Views of the mechanical engineering sector now being sought over potential concerns of how Brexit may impact trade and supply of key goods and components
The Federation of Environmental Trade Associations (FETA) is calling for member feedback over the potential impacts of Brexit on a number of key topics such as the complexity of their supply and value chains, as well as the current extent of exports and imports to and from other member states.
FETA said that the feedback would play a vital role in ongoing work with the Department for Business, Energy and Industrial Strategy (BEIS) to consider the impacts of its member operations.
As part of the European Union Relationship and Industrial Strategy (EURIS) taskforce the organisation is working on lobbying the UK government over the key ambitions it would hope to obtain, if possible, upon the UK leaving the EU.
Rules of Origin, which determine where specific products have come from to determine if they may receive preferential tariffs, is seen as one major issue to be addressed from the perspective of companies working in the mechanical engineering sector.
FETA said in a statement, “Post-Brexit (or at least after the transition/implementation period ends in December 2020) UK products and components will cease to count for assessing the EU origin of goods and systems and so will cease to benefit from current tariff-free trade with the EU and also any preferential tariff rates under FTAs the EU holds.”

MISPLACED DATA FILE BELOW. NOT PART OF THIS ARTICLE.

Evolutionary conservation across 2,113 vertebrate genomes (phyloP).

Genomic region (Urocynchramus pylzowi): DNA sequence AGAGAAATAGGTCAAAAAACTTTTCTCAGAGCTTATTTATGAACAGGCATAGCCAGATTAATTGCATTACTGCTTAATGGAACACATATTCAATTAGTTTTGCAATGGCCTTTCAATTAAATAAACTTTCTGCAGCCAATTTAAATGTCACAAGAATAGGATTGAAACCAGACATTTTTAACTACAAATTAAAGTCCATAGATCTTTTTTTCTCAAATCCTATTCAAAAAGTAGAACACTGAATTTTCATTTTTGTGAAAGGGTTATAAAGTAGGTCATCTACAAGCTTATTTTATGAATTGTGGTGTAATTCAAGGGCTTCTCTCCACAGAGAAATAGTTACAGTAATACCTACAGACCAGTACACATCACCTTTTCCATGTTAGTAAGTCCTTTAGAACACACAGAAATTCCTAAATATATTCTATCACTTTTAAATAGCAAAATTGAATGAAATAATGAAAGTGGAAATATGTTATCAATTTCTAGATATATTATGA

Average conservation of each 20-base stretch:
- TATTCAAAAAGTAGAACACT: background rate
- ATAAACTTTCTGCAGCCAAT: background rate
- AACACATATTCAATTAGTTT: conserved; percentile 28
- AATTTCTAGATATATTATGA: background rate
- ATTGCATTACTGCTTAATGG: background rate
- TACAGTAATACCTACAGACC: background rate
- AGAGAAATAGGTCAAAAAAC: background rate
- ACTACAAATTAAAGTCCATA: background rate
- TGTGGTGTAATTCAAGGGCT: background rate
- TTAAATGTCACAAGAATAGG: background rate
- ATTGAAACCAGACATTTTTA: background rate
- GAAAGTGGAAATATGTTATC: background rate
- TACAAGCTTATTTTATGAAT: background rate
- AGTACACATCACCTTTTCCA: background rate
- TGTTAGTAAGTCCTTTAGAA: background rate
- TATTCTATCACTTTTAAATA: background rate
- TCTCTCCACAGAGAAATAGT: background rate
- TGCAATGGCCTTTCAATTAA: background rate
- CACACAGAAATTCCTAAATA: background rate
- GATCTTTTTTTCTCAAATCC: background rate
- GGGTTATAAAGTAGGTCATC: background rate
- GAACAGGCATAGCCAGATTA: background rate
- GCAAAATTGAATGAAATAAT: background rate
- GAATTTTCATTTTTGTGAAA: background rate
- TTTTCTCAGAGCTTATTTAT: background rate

“It is possible that a preferential tariff agreement will be negotiated and that the EU FTAs will be rolled over to continue to benefit the UK, but this cannot be guaranteed. There is also an ongoing risk that EU manufacturers who have UK content in their supply or value chain will switch that supply to within the EU27 to ensure the end products will continue to count as of EU origin.”
The organisation is calling for members to discuss their operations and supply chain challenges, along with the impacts of changes to Rule of Origin to help inform trade negotiations in Europe and other international markets.
FETA said it was also in the process of working with the UK Trade Policy Observatory based at the University of Sussex on producing a report considering how its members’ industry sectors will be affected.
The organisation said, “It is recognised that many companies may not have specific expertise on this subject as it may not have been a significant issue while the UK is an EU member state but if you can nominate somebody who knows the wider picture of your product manufacturing and sales cycle then that should provide the information required.”